Home of the American Labor Studies Center
Category Archives: By Education Area
American Labor and U.S. History Textbooks: How Labor’s Story is Distorted in High School History Textbooks
“Imagine opening a high school U.S. history textbook and finding no mention of —or at most a passing sentence about—Valley Forge, the Missouri Compromise, or the League of Nations…”
The Economic Policy Institute is a nonprofit Washington D.C. think tank created in 1986 to broaden the discussion about economic policy to include the interests of low- and middle-income workers.
Click here to learn about Labor History DBQ (8th Grade).
Click this link to see New York City Labor History Map.
Labor-religion coalitions have become increasingly common throughout the United States. While some may be surprised by this development, most people of faith immediately recognize the natural connection between religious creeds and the mission of organized labor. Both religion and labor…
Reprint of Timothy G. Borden’s annotated list of some of the leading works of the literature of American working-class studies.
Click here to see the list…
The use of quotations can be an effective way to engage students in analyzing different points of view. For example, teachers can provide students with the first two quotations below and ask them to explain the point each person is making and state which, in their opinion, they most agree with and provide evidence for their answer…
Click this link to read about: No Holds Barred: The Intensification Of Employer Opposition to Organizing by Kate Bronfenbrenner
Click this link to read about: “A Cry for Justice: The Voices of Chinese Workers”
Unions Are Good for the American Economy by David Madland and Karla Walter
New research shows workers’ freedom to form unions and bargain will be critical…
“Beyond Justice: Bush Administration’s Labor Department Abuses Labor Union Regulatory Authorities”
by Scott Lilly of the Center for American Progress.
The Silent War: “The Silent War,” speaks to the assault on workers’ freedom to choose a union and bargain collectively in the United States. Additional policy statements…
Education For Democracy: “Education For Democracy,” is a recent position paper developed by the Albert Shanker Institute that addresses the following: How do we instill in a new generation an understanding of an an appreciation for their stunning political historic?…
How Unions Help All Workers: Unions have a substantial impact on the compensation and work lives of both unionized and nonunionized workers. Unions play a pivotal role in securing and enforcing labor protections such as overtime compensation, family and medical…
Documenting Labor Inside and Out uses the Archives of Public Affairs and Policy, located at the University at Albany New York, to document the lives of working people with material on worker’s culture and social welfare organizations. The digital exhibit, created by Cynthia K. Sauer and Brian Keough, makes many primary resources available while adding instructional elements such as: Who Uses Labor Records? and Labor Culture.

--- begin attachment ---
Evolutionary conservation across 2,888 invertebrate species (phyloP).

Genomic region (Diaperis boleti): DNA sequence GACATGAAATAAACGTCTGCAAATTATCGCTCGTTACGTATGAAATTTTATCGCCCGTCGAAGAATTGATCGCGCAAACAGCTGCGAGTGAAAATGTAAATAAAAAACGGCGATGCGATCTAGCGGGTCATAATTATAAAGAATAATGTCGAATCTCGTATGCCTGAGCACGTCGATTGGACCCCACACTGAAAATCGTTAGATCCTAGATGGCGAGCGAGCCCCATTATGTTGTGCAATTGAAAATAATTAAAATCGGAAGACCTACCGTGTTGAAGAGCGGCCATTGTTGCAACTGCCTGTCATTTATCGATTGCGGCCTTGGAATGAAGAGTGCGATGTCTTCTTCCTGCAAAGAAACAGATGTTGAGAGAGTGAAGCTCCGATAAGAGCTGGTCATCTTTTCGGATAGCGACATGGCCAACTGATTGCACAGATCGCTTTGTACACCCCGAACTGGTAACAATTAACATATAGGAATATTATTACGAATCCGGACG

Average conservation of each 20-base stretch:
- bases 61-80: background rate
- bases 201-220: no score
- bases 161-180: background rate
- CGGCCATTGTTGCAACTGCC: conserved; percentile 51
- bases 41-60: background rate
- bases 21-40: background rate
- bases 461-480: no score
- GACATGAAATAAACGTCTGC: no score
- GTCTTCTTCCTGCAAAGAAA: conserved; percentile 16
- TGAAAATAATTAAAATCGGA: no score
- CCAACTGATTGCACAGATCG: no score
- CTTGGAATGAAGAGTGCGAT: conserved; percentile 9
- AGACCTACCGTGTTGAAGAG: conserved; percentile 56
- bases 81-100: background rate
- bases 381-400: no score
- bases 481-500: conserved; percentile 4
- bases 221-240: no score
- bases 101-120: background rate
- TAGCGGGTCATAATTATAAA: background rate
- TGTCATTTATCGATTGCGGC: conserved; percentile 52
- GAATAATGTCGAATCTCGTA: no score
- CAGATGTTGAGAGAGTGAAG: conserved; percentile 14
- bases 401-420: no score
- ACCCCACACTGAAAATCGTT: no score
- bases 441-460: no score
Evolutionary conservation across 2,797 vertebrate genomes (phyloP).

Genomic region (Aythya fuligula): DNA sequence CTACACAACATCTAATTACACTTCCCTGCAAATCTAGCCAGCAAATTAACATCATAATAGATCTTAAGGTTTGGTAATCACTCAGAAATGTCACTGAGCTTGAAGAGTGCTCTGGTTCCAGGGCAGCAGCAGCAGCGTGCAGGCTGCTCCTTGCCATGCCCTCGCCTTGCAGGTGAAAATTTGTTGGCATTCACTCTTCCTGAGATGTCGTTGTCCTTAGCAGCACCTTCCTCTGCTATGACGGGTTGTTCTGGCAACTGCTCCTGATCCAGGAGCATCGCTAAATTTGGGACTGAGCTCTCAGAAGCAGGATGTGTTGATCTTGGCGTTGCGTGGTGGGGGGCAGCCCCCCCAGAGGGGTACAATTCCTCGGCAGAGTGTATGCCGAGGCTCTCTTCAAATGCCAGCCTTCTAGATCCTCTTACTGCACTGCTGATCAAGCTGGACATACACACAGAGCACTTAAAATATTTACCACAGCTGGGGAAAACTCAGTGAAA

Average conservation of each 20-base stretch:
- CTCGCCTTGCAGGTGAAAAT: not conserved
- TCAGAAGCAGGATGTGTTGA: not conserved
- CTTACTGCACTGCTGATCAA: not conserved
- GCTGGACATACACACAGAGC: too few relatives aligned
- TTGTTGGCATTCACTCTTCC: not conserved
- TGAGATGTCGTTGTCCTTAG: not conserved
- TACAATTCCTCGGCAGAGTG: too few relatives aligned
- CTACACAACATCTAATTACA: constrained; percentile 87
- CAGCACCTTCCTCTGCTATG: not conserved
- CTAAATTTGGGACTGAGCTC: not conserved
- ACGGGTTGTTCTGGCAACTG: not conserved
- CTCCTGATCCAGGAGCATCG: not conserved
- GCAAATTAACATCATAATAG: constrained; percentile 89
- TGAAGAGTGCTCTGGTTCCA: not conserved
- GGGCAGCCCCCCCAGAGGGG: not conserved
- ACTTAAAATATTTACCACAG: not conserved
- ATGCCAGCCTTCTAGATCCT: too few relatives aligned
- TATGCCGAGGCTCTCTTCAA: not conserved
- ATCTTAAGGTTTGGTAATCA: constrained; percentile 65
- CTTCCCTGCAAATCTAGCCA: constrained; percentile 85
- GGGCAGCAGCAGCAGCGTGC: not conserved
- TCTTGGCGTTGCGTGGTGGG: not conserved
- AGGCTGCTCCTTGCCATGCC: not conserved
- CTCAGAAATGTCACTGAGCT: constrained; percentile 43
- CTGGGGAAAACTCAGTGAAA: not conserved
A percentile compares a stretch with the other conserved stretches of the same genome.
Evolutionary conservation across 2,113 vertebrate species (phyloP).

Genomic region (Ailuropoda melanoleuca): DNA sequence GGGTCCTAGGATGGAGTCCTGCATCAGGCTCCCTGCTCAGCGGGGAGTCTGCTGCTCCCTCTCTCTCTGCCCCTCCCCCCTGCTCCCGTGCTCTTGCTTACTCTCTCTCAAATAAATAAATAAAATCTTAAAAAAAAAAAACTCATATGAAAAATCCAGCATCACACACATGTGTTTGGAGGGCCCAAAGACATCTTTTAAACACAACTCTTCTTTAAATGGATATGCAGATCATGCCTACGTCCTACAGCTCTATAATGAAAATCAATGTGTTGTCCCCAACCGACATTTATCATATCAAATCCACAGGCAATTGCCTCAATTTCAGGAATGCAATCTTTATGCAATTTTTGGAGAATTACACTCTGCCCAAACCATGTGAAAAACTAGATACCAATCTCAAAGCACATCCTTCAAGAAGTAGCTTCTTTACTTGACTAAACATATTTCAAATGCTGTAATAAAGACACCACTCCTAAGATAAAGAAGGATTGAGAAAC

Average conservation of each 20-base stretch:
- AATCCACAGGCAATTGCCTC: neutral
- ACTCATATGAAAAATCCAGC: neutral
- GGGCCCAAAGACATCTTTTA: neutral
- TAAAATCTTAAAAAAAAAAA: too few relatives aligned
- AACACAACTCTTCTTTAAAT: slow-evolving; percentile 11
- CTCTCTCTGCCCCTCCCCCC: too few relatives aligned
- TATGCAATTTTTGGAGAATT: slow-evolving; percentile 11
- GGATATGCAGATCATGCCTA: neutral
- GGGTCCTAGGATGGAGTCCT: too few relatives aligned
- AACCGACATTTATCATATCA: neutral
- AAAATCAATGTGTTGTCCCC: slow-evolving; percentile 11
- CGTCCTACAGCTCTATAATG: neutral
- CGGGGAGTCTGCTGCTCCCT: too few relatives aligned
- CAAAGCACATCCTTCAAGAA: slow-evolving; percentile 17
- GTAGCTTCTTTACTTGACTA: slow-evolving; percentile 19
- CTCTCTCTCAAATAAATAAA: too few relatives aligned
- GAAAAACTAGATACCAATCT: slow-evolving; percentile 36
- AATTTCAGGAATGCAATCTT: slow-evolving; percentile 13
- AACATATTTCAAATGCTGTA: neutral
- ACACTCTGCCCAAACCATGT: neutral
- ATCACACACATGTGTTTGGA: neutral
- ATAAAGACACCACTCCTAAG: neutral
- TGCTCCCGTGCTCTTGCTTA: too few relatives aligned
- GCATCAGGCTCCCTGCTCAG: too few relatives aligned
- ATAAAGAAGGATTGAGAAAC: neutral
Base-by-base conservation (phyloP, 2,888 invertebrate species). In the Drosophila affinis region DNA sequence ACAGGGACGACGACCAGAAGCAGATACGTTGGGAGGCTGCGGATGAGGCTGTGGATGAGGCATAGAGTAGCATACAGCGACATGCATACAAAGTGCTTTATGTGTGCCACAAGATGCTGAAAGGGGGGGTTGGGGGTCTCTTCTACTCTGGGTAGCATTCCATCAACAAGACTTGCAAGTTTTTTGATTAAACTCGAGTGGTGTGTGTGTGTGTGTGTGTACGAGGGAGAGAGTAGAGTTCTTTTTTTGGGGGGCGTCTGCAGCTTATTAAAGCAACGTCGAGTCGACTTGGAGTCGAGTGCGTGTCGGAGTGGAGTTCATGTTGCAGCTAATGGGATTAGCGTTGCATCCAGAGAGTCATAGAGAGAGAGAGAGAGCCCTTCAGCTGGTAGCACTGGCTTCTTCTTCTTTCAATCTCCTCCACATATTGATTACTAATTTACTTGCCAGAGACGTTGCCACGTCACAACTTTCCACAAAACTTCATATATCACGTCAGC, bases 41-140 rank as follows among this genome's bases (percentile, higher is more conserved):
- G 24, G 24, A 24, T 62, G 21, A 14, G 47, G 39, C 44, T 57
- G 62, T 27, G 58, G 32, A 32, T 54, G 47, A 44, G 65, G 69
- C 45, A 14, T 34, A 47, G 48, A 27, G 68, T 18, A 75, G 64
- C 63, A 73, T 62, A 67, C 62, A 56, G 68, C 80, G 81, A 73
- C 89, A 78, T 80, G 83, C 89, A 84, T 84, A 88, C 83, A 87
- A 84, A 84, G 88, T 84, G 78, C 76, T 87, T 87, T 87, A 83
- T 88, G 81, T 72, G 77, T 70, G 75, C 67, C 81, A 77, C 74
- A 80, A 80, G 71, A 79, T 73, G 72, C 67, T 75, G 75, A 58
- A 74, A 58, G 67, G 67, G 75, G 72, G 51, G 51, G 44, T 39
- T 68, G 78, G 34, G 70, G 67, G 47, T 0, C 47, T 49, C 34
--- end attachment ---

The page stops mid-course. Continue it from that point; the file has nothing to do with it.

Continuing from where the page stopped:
New Hampshire Mill Girls and the Ten Hour Struggle – New Hampshire has a rich labor history. From the beginning, workers have fought for fair wages, good working conditions, and respect on the job. Unfortunately, most students have insufficient opportunity to learn about this history. This curriculum is one example of how New Hampshire’s labor history can be brought to the high school classroom.
Cyber School Bus 3Plus-U – An instructional program developed by the ILO to teach about child labor.
Photographs of Lewis Hine: Documentation of Child Labor – This “Teaching with Documents Lesson Plan” was developed by the staff at the National Archives & Records Administration. The well developed lesson plan contains a correlation to the National History Standards and the National Standards for Civics and Government. Once at the NARA web site you’ll find many other interesting lessons. (Hine’s Photos @ “The History Place”)
Free The Children – Children Helping Children -
Free the Children is an international network of children helping children at a local, national and international level through representation, leadership and action. It was founded by Craig Kielburger in 1995, when he was 12 years old.
AFT Child Labor Project –
For millions of children around the world, school is a luxury. Around the world, more than 200 million children work in unspeakable conditions in sweatshops, mines and factories. Instead of their ABC’s, these children are learning to weave carpets, haul bricks, sew garments, and manufacture toys they will never enjoy. The best way to stop child labor? Provide all children with free, accessible education. That’s the goal of the Child Labor Project, sponsored by the American Federation of Teachers.
Child Labor Coalition – The Child Labor Coalition (CLC) exists to serve as a national network for the exchange of information about child labor; provide a forum and a unified voice on protecting working minors and ending child labor exploitation…
Child Labor in America –
This unit asks students to critically examine, respond to and report on photographs as historical evidence. Students will discover the work of reformer/photographer Lewis Hine, whose photographs give the issue of child labor a dramatic personal relevance and illustrate the impact of photojournalism in the course of American history.
Youth, Unions and YOU: A Secondary Teachers Guide to Labor Studies in B.C. Schools